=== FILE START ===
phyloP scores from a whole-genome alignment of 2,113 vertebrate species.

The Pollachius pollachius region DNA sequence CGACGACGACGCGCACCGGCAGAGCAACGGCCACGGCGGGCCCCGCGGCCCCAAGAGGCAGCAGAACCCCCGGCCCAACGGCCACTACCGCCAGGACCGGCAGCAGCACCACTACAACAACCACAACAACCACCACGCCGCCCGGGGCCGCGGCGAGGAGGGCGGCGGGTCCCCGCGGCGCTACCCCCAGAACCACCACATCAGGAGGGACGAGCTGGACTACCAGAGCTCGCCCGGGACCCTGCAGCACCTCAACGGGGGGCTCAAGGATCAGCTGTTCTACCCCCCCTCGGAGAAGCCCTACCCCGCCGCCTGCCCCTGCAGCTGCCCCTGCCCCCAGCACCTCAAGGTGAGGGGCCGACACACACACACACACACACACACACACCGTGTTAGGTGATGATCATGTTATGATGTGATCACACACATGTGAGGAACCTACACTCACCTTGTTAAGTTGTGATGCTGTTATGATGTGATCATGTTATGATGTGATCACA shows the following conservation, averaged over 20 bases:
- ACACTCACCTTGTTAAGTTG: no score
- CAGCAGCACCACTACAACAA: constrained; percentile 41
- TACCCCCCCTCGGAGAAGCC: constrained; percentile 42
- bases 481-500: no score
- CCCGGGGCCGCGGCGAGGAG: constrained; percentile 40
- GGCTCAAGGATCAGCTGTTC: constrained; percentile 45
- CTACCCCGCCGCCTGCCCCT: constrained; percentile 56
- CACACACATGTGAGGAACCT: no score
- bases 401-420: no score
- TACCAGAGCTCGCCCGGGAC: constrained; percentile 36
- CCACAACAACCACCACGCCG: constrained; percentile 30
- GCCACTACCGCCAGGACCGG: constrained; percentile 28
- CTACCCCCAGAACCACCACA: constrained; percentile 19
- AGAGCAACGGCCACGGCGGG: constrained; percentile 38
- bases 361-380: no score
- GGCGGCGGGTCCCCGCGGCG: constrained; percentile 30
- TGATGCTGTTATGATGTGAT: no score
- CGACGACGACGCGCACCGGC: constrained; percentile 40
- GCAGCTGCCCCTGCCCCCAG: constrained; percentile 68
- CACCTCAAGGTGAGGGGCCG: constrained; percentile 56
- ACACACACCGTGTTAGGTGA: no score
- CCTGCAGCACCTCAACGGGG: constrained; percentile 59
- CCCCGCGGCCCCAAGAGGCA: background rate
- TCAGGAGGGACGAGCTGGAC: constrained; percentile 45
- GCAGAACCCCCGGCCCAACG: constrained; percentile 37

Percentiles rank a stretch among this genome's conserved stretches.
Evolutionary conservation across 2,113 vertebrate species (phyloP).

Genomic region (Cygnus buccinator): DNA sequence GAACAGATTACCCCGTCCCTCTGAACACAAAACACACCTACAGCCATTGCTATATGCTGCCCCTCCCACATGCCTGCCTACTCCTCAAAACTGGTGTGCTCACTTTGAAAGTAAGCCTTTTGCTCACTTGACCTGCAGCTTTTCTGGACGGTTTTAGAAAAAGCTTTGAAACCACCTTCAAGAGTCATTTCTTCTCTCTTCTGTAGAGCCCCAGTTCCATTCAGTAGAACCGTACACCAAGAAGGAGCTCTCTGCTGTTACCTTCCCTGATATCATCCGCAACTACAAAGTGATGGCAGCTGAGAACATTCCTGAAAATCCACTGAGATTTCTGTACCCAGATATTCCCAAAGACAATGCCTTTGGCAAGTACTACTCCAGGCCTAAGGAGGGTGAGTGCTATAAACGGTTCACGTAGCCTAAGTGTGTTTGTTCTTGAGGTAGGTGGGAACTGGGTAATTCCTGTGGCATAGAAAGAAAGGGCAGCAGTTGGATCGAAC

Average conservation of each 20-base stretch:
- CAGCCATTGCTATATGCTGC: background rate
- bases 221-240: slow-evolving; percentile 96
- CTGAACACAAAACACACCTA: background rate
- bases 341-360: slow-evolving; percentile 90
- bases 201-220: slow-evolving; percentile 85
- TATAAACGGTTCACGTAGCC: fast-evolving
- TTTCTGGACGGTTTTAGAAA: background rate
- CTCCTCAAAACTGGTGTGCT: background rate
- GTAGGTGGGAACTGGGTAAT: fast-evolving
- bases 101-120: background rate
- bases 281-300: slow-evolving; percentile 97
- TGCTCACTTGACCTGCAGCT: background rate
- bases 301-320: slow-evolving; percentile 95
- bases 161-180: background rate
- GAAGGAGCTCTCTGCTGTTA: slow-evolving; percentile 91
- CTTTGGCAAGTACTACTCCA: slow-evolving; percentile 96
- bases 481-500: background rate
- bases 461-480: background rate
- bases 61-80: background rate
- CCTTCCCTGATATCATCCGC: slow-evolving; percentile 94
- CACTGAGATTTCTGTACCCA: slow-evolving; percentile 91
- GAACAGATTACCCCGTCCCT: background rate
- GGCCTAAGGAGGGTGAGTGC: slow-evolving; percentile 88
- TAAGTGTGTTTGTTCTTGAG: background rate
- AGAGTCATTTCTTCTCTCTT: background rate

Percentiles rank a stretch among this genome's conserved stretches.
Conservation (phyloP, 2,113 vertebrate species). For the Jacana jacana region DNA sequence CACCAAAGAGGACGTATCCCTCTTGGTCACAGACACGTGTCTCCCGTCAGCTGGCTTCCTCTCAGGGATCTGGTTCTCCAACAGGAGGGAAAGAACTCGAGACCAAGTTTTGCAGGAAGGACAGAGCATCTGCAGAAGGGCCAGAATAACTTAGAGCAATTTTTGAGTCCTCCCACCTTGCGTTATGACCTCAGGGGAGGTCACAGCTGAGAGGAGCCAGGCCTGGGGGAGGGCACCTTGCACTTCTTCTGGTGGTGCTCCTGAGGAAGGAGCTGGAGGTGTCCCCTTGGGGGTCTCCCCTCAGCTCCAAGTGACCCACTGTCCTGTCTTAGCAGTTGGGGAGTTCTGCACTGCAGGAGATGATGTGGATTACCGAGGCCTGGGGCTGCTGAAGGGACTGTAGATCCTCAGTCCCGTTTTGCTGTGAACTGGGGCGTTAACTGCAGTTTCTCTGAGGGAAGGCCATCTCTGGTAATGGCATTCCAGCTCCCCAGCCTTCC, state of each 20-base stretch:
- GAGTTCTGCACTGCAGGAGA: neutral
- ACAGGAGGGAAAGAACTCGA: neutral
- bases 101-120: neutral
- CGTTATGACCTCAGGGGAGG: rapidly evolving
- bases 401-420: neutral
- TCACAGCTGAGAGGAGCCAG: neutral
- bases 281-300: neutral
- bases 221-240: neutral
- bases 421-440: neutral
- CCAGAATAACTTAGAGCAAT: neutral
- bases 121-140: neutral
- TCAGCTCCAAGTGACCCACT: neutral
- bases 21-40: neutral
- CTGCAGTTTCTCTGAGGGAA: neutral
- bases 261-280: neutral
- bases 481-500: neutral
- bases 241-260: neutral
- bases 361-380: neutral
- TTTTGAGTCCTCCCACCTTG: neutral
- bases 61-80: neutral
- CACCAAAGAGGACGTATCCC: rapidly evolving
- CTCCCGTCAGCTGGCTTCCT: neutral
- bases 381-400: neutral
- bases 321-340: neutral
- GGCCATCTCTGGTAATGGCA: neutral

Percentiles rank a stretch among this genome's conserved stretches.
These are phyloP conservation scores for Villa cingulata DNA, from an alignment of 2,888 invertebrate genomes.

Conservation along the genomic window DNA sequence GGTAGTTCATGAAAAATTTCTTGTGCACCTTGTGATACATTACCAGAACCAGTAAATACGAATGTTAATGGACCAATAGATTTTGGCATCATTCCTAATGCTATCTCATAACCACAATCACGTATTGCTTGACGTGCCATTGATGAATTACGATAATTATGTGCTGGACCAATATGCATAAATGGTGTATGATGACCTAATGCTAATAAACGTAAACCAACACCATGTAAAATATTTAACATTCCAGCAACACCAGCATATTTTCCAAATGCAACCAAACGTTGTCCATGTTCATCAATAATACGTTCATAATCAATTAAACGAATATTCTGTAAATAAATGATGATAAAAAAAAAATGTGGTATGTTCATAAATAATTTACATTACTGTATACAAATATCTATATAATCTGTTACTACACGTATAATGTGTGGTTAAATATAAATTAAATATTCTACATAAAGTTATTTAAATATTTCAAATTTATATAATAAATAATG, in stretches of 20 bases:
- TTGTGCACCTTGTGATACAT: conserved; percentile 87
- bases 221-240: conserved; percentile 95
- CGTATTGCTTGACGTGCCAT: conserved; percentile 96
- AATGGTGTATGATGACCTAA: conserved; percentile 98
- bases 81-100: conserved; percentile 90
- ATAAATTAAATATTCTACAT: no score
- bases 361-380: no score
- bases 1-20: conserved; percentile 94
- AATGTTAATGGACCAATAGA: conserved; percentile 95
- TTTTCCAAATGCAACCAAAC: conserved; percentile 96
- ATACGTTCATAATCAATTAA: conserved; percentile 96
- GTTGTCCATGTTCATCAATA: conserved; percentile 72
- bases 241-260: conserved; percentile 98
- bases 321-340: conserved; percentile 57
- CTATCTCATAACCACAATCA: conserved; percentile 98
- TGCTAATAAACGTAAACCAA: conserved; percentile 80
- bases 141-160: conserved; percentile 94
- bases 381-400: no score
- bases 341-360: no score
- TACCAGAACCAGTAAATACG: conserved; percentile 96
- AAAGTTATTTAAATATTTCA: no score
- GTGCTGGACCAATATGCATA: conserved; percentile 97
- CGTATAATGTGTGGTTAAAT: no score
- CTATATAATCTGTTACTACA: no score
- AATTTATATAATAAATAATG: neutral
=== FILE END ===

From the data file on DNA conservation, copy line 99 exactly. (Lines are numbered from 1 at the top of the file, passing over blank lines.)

- bases 241-260: conserved; percentile 98